Published : 2010-03-29 23:23
Updated : 2010-03-29 23:23
Independence fighters under Japanese colonial rule and their descendants are protesting the government`s plan to build a history museum, claiming that it does injustice to the Provisional Government of the Republic of Korea which was set up in 1919 in Shanghai.
The group of contributors to independence and their kin dubbed the Korea Liberation Association said the museum project honored pro-Japan collaborators who participated in launching the ROK government in 1948.
They took issue with the museum`s exhibition plan which states 1948 as the founding year of "Daehanminguk," or the Republic of Korea, arguing that it disregards the provisional government which coordinated independence movements and armed resistance against the Japanese army until liberation in 1945.
The Ministry of Patriots and Veterans Affairs also demanded that the clause should be revised to "the founding year of the ROK government."
The establishment of the South Korean government was declared on Aug. 15, 1948 by Syngman Rhee despite former independence activists` opposition to setting up separate governments in South and North Korea.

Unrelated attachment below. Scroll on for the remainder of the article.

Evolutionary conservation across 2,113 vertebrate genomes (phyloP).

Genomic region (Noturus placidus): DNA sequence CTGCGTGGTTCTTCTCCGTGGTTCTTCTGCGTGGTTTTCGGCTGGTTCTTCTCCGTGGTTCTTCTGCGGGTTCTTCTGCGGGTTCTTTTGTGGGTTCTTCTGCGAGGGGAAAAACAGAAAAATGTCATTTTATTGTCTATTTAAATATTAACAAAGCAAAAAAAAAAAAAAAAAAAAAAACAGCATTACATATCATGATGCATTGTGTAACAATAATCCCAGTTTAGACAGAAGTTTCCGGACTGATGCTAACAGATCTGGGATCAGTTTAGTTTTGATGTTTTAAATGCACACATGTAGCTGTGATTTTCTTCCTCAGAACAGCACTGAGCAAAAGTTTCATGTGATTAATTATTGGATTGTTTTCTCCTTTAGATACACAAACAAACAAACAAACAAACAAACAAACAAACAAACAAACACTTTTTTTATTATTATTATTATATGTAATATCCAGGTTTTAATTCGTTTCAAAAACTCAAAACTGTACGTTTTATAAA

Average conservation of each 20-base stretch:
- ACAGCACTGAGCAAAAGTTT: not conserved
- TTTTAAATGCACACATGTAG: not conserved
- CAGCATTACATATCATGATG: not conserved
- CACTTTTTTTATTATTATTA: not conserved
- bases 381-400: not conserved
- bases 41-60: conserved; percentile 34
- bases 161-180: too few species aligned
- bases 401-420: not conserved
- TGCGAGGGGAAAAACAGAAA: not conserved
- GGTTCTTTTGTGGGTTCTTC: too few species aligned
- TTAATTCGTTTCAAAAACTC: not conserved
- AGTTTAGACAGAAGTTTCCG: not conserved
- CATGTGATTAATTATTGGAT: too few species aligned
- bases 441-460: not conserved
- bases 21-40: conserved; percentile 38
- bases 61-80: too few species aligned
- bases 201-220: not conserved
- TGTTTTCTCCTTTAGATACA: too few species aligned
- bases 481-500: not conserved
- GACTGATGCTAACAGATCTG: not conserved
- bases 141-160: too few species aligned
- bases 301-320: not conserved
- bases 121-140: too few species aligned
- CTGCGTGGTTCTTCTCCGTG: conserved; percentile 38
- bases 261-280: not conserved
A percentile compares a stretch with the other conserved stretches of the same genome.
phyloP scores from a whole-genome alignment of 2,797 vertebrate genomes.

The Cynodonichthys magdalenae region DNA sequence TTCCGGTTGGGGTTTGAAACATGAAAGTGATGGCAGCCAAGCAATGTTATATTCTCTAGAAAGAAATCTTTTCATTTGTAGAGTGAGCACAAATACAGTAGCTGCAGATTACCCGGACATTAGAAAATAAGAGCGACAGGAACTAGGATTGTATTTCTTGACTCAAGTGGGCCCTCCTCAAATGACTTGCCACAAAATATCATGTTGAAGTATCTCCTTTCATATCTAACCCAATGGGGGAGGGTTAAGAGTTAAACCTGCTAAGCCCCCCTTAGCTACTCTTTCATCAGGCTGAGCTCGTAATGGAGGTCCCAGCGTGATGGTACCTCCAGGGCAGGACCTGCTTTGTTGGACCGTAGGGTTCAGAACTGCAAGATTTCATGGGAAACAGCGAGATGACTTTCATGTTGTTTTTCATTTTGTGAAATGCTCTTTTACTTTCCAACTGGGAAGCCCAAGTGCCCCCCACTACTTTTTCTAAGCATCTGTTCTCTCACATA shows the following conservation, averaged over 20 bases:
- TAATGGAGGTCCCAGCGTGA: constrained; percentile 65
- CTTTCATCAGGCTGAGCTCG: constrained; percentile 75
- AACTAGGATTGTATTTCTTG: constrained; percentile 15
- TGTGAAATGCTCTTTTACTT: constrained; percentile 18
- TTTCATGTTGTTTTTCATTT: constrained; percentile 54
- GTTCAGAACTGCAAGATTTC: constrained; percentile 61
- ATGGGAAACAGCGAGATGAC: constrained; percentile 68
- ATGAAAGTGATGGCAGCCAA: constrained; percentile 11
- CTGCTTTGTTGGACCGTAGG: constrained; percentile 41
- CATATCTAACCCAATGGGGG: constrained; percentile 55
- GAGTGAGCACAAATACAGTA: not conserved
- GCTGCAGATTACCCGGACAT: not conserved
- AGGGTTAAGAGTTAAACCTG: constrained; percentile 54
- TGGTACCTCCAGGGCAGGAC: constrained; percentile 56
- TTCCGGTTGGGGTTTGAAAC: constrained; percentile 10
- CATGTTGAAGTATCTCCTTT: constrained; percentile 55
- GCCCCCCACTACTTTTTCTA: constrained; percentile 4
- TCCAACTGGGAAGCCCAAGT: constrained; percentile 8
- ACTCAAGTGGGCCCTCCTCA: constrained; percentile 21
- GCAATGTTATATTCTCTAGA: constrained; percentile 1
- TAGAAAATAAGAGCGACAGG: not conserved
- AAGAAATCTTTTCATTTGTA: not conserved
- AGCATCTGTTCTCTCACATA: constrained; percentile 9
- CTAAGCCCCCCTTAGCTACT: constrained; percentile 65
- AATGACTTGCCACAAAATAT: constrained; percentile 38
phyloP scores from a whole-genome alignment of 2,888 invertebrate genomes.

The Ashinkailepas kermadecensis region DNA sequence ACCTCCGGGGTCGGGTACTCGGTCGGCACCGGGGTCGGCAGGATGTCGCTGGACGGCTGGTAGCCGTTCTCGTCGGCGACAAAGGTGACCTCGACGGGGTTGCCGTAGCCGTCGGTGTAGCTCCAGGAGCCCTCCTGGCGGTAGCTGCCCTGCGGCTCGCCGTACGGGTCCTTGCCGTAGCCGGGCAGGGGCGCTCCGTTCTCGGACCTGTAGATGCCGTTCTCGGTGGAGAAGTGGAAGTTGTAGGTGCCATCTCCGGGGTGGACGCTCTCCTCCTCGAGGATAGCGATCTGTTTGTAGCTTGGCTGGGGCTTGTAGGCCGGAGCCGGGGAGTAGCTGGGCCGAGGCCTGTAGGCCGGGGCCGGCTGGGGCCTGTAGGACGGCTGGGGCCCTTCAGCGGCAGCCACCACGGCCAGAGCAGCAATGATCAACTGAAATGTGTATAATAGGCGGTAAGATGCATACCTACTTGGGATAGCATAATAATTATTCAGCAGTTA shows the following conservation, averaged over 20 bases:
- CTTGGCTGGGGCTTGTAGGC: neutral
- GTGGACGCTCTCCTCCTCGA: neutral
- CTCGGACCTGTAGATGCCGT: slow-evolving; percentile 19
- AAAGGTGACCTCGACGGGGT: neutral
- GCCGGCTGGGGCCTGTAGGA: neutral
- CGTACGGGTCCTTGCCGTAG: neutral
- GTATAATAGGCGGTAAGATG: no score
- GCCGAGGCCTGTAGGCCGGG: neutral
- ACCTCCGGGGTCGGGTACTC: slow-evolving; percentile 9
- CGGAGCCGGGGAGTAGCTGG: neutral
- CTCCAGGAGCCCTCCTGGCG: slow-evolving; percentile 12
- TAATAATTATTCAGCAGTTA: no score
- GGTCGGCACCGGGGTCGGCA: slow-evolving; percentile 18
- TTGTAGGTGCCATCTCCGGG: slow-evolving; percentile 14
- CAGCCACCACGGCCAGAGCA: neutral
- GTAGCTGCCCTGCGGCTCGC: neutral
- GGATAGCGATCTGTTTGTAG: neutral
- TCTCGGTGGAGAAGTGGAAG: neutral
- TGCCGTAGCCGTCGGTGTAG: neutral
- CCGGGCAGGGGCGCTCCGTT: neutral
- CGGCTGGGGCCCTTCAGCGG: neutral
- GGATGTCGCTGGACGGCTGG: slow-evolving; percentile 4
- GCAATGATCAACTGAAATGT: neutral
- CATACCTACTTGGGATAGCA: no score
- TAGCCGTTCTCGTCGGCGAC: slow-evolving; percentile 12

"The republic has its roots in the provisional government that was born of the March First Independence Movement," the Korea Liberation Association said in a press conference on Sunday.
"The government must scrap its plan to build the history museum in honor of pro-Japan collaborators who took part in the republic`s founding."
The government plans to remodel the Culture Ministry headquarters in Seoul into a museum featuring Korea`s modern history by 2012. Construction is scheduled to begin in August this year.
"We will not attend government ceremonies to commemorate the March 1 Independence Movement Day or the Aug. 15 Liberation Day unless the administration corrects its fallacious view of history," the KLA said.
The association plans to stage a mass rally in front of the Culture Ministry building tomorrow to protest the museum project.
The KLA is also against inviting the Japanese emperor to Seoul "without proper understanding of history" and a pending bill on honoring those who founded the ROK government.
"Many of them were pro-Japan collaborators," said Kim Young-il, president of the KLA.
"It would be absurd to grant medals of merit to both traitors and contributors to independence."
The Lee Myung-bak administration had attempted to rename Liberation Day as the National Foundation Day in 2008, but withdrew the plan in the face of fierce backlash.